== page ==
According to one of the main Medicaid experts MindFreedom has worked  with for years, each and every US State has a surprising amount of  discretion about *how* that Medicaid money ought to be spent.

Some states are *far* more creative than Oregon in spending Medicaid  money, for example, on mental health peer-support activities, public  education, etc.

While local officials like to say that their hands are completely  tied by federal rules, the fact is that a State is more empowered  than that.

Where these issues are supposed to be discussed is the State of  Oregon’s “Medicaid Advisory Committee” (MAC).

For two years, MindFreedom Oregon has requested that Oregon’s MAC  directly address these topics. I’ve spoken during their public  comment about their need to do this.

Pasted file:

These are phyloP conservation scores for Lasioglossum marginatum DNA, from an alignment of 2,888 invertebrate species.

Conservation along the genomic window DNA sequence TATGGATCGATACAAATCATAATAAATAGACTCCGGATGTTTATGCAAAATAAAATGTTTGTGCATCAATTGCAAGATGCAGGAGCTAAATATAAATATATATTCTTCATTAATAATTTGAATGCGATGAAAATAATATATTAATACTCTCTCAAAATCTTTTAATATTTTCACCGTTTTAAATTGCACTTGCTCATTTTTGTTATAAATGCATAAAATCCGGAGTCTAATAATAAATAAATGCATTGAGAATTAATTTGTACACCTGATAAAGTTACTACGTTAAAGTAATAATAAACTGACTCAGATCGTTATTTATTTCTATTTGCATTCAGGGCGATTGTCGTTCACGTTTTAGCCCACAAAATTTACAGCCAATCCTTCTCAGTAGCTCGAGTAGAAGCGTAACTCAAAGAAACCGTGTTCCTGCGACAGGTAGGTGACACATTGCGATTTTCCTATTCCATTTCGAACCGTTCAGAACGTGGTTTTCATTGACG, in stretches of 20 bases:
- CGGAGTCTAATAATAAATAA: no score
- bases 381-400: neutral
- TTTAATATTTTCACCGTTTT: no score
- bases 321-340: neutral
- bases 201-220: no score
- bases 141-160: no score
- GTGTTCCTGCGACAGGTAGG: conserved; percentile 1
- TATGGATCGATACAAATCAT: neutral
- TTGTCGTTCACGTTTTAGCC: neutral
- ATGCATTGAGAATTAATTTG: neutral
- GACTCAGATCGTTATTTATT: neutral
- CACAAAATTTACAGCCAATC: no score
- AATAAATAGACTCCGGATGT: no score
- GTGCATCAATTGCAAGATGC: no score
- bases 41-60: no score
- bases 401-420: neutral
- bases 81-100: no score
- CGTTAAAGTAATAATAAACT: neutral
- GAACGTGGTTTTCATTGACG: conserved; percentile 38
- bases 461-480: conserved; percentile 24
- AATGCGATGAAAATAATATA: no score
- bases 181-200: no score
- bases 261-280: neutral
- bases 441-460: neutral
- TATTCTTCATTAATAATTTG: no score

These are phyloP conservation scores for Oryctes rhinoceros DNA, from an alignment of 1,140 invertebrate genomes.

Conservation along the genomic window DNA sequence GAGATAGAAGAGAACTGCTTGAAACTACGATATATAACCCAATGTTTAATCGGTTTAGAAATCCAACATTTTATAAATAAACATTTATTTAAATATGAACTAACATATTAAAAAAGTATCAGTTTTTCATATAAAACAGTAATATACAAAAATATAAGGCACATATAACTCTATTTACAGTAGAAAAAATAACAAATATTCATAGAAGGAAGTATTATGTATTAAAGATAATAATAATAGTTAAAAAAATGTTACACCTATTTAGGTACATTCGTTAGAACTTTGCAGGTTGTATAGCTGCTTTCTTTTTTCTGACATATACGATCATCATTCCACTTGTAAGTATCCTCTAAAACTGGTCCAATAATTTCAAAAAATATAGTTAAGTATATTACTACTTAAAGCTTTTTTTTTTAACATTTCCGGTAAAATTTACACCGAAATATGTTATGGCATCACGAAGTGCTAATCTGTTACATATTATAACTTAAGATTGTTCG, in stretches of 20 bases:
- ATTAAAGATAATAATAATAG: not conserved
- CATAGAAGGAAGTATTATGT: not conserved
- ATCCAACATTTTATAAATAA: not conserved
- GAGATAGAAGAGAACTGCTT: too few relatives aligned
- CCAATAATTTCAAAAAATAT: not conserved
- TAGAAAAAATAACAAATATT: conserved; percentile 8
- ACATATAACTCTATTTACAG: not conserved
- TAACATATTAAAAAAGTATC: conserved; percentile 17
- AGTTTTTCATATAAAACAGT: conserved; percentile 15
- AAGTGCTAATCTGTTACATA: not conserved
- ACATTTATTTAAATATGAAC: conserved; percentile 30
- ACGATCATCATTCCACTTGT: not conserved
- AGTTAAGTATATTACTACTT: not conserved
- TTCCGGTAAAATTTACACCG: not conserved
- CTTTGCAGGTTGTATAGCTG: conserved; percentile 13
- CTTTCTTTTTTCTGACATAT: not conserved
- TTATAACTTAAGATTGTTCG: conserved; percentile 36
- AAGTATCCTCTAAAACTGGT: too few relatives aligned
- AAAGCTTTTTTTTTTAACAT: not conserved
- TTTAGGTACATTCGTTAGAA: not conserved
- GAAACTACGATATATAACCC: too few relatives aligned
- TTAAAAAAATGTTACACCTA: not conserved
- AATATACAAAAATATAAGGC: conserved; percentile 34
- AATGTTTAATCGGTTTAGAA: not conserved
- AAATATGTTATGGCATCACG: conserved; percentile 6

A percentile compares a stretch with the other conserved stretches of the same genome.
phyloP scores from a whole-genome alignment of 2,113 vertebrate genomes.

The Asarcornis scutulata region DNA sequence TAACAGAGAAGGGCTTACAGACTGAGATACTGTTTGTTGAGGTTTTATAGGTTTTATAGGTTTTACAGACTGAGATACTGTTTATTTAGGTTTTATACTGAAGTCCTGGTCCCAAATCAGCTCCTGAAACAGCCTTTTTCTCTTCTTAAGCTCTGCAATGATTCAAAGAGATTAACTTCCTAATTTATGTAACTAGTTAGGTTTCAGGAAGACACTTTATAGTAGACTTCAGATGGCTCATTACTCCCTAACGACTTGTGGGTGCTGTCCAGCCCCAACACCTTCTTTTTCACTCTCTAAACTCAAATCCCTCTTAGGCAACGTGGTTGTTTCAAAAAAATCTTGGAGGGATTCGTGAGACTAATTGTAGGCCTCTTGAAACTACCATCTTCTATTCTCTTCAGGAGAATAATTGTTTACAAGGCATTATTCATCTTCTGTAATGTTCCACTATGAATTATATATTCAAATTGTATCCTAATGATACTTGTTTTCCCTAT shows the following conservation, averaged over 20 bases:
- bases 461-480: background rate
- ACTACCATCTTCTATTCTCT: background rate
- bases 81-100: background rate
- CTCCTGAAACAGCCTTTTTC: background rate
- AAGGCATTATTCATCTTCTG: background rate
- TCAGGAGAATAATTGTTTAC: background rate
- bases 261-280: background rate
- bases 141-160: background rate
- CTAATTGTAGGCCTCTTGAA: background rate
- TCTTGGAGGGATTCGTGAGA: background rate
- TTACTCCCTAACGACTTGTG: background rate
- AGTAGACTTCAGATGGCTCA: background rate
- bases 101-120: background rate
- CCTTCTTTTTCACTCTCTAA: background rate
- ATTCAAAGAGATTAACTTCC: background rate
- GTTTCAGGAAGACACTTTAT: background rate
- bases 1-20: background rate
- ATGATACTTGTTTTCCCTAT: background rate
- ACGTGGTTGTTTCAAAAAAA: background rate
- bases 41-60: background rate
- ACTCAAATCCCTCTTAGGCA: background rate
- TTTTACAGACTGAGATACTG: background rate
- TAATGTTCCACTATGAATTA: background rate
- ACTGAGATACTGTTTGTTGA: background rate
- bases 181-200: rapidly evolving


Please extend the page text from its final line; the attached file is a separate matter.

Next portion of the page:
There’s bad news and good news.

The bad news is, MAC has refused to put our EXACT topic of  empowerment and peer-support alternatives in mental health on the  agenda.

The good news is, this next MAC meeting — in two days, this  Wednesday, 22 April — the issues can be brought up.



That’s because this MAC meeting will be on mental health, but on a  particular sub-topic of mental health. It’s the “buzz phrase” of the  moment throughout the mental health system, from international  systems to county systems.

And that buzz phrase is:

“Integration of mental health and physical health.”

I’ve been doing this work for 33 years, and where these buzz phrases  originate from is a bit puzzling to me. For a while years ago the  buzz phrase was “community mental health.”

And there were the years when the buzz phrase was “transformation.”  Everywhere you went, the mental health system was talking about  “transformation.”